ACT Human Rights Film Festival and The Lyric present an exclusive screening of six Indigenous short films from the Sundance Institute. These films span geographies, cultures, and identities. Each is a celebration and exploration Indigenous artistic self-representation.
Colorado State University’s Native American Cultural Center is partnering with ACT and The Lyric for this screening. Preceding the film screening, Assistant Professor Lindsey Schneider will speak about Indigenous cultural expression.
Birds in the Earth (11 minutes), Marja Helander (Sámi). Examining the deeper questions of the ownership of the Sami land through the ballet performances of two young dancers.
Fainting Spells (10 minutes), Sky Hopinka (Ho-Chunk/Pechanga Band of Luiseño). Told through recollections of youth, learning, lore, and departure, this is an imagined myth for the Indian pipe plant used by the Ho-Chunk to revive those who have fainted.
Jáaji Approx (8 minutes), Sky Hopinka (Ho-Chunk/Pechanga Band of Luiseño). Against landscapes that the artist and his father traversed, audio of the father in the Ho-Chunk language is transcribed using the International Phonetic Alphabet, which tapers off, narrowing the distance between recorder and recordings, new and traditional, memory and song.
My Father’s Tools (7 minutes), Heather Condo (Mi’gmaq). Stephen continues producing traditional baskets to honor his father and thus finds peace in his studio as he connects with the man who taught him the craft.
Throat Singing in Kangirsuk (4 minutes), Eva Kaukai (Inuit) and Manon Chamberland (Inuit). Eva and Manon practice the art of throat singing in the small village of Kangirsuk, in their native Arctic land. Interspliced with footage of the four seasons of Kangirsuk by Johnny Nassak.
Shinaab, Part II (8 minutes), Lyle Mitchell Corbine Jr. (Bad River Band of the Lake Superior Chippewa Indians). A look at Ojibwe ideas surrounding the death process as a young man strives to honor his late father.
Marja Helander (Sámi) is a Finnish photographic and video artist. She graduated from the University of Art and Design in Helsinki in 1999. The focus of her work is on the postcolonial topics in the Sámi area, particularly the global mining industry. Her recent short film Birds in the Earth won the Risto Jarva Prize and the main prize at the 2018 Tampere Film Festival.
Sky Hopinka is a member of the Ho-Chunk Nation of Wisconsin and a descendent of the Pechanga Band of Luiseño Mission Indians. His work centers around personal positions of Indigneous homeland and landscape, designs of language as containers of culture, and the play between the known and the unknowable. He is currently a fellow at the Radcliffe Institute for Advanced Study at Harvard University and Sundance Art of Nonfiction Fellow for 2019.
Heather Condo (Mi’gmaq) was born in Maria, Quebec, on October 14, 1971. She likes hunting, fishing, painting, and traveling. She was adopted and grew up in Massachusetts, but in 2005, Condo moved back to Gesgapegiag, where a lot of her family resides. Condo has talked about making this film for quite some time and was encouraged by her son to make it with Wapikoni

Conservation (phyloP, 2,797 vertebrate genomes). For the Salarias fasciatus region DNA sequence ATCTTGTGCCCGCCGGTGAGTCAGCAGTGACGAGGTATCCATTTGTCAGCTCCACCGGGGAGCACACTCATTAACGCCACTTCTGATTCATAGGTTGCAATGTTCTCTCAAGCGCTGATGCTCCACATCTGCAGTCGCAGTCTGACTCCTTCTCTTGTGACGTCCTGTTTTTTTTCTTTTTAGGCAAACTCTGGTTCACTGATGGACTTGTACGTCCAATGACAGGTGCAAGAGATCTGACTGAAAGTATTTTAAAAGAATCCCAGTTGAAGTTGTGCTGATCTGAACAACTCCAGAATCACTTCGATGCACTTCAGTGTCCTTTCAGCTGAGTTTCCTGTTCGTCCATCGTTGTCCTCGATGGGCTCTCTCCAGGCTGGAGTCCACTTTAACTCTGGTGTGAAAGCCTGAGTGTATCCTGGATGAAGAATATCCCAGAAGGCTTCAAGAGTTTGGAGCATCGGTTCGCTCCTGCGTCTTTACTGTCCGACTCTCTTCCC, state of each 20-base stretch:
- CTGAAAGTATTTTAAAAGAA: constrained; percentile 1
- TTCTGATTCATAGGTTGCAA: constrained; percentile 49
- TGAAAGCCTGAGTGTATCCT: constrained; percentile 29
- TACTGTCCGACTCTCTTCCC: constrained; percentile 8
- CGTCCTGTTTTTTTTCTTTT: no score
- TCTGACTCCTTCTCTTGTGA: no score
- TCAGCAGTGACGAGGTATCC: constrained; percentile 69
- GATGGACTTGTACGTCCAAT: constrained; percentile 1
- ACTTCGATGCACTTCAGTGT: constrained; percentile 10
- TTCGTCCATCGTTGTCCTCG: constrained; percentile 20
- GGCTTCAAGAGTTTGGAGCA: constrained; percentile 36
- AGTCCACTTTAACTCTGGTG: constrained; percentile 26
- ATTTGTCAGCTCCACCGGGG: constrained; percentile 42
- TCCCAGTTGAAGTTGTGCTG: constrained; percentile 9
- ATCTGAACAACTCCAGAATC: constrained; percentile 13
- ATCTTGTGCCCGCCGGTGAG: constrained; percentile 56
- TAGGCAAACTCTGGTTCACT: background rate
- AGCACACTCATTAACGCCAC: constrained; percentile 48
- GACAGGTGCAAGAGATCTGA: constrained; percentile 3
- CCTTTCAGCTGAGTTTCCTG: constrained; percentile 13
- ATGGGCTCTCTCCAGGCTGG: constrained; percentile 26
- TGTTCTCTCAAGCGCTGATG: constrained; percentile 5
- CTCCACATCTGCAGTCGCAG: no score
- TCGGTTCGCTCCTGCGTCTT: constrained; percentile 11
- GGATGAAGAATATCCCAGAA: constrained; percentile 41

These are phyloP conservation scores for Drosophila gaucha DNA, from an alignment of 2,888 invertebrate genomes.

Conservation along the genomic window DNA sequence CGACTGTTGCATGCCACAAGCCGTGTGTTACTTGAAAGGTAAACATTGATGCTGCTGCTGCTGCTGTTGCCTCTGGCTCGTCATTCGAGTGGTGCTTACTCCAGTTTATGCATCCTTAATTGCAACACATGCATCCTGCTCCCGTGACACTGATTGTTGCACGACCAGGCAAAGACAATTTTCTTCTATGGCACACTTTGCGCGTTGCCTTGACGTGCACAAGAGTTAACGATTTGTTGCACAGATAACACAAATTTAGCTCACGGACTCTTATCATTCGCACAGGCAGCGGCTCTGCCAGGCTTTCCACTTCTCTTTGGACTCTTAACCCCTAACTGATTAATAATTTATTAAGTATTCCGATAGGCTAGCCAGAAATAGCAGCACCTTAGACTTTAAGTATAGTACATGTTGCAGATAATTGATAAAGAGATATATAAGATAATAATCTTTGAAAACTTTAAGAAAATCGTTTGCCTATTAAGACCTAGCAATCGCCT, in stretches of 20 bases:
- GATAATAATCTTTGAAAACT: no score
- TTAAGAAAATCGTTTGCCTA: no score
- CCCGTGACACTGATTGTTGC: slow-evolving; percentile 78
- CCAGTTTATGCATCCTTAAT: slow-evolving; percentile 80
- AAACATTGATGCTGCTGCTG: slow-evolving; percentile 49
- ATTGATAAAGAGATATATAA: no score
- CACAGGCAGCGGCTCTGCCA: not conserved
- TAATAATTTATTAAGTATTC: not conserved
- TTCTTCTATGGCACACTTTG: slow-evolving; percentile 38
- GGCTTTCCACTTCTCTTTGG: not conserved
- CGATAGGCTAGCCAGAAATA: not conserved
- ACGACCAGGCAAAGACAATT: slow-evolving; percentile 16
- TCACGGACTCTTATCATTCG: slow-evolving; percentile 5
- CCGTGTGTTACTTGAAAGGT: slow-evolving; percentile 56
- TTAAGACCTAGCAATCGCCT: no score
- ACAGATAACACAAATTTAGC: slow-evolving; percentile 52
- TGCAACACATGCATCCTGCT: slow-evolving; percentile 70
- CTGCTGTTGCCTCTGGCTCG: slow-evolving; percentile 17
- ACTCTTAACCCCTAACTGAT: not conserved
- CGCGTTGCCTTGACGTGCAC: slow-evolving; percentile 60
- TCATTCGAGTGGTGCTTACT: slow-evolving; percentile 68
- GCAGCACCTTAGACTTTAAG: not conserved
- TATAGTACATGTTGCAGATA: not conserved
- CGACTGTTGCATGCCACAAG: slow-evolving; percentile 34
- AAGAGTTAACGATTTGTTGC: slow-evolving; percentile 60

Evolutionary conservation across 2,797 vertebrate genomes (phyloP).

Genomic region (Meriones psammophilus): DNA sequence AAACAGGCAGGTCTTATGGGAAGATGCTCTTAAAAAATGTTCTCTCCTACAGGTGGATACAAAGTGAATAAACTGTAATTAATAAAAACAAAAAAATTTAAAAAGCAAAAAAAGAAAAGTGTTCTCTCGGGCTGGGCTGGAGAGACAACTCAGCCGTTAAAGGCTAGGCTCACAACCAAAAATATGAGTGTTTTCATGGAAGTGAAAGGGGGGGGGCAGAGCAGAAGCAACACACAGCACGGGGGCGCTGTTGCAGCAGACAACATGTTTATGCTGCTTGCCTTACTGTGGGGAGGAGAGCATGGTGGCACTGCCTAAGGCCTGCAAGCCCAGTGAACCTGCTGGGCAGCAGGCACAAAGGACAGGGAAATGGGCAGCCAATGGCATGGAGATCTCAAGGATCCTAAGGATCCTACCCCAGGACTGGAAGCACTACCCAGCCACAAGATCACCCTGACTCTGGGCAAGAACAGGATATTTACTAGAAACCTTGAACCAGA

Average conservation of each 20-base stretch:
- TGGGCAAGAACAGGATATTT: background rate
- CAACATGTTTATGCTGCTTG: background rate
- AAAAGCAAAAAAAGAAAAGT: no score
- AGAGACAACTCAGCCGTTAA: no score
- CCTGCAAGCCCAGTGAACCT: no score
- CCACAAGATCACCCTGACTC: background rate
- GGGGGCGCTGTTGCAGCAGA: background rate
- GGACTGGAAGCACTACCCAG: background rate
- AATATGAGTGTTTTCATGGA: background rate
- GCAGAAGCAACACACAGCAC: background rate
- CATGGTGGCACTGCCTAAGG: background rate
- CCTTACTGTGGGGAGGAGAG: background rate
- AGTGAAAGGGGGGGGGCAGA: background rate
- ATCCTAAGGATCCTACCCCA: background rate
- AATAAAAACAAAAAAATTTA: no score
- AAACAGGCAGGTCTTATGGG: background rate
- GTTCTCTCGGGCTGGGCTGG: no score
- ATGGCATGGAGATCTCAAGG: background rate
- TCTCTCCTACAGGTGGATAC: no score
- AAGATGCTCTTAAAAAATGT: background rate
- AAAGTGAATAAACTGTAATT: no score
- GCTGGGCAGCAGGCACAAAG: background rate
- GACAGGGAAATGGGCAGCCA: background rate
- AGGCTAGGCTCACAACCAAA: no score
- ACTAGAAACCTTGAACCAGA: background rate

Eva Kaukai (Inuit) was born in Nunavik and grew up in Kangirsuk. With Wapikoni, she was able to use sound and video to express her reality, her culture, and her attachment to the land through throat singing.
Manon Chamberland (Inuit) was born in Nunavik, and she grew up in Kangirsuk. With Wapikoni, she was able to use sound and video to express her reality, her culture and her attachment to the land through throat singing.
Lyle Mitchell Corbine Jr. (Bad River Band of the Lake Superior Chippewa Indians) is a filmmaker whose short film Shinaab played at the Sundance Film Festival, Toronto International Film Festival, and AFI Fest. His follow-up short, Shinaab, Part II, premiered in 2018 at the Toronto International Film Festival. He was supported at the 2017 Sundance Institute Screenwriters Lab and 2018 Sundance Institute Directors Lab, and he has been awarded grants and fellowships from Cinereach, the McKnight Foundation, and Time Warner Foundation.
About Sundance Institute’s Indigenous Program
The Indigenous Program champions Indigenous independent storytelling artists through residency Labs, Fellowships, public programming, and a year-round continuum of creative, financial, and tactical support. The Program conducts outreach and education to identify a new generation of Indigenous voices, connecting them with opportunities to develop their storytelling projects, and bringing them and their work back to Indigenous lands. At its core, the Program seeks to inspire self-determination among Indigenous filmmakers and communities by centering Indigenous people in telling their own stories.
Art House Convergence and Sundance Institute partnered in this program endeavor to honor and celebrate National Native American and Alaska Native Heritage Month (November).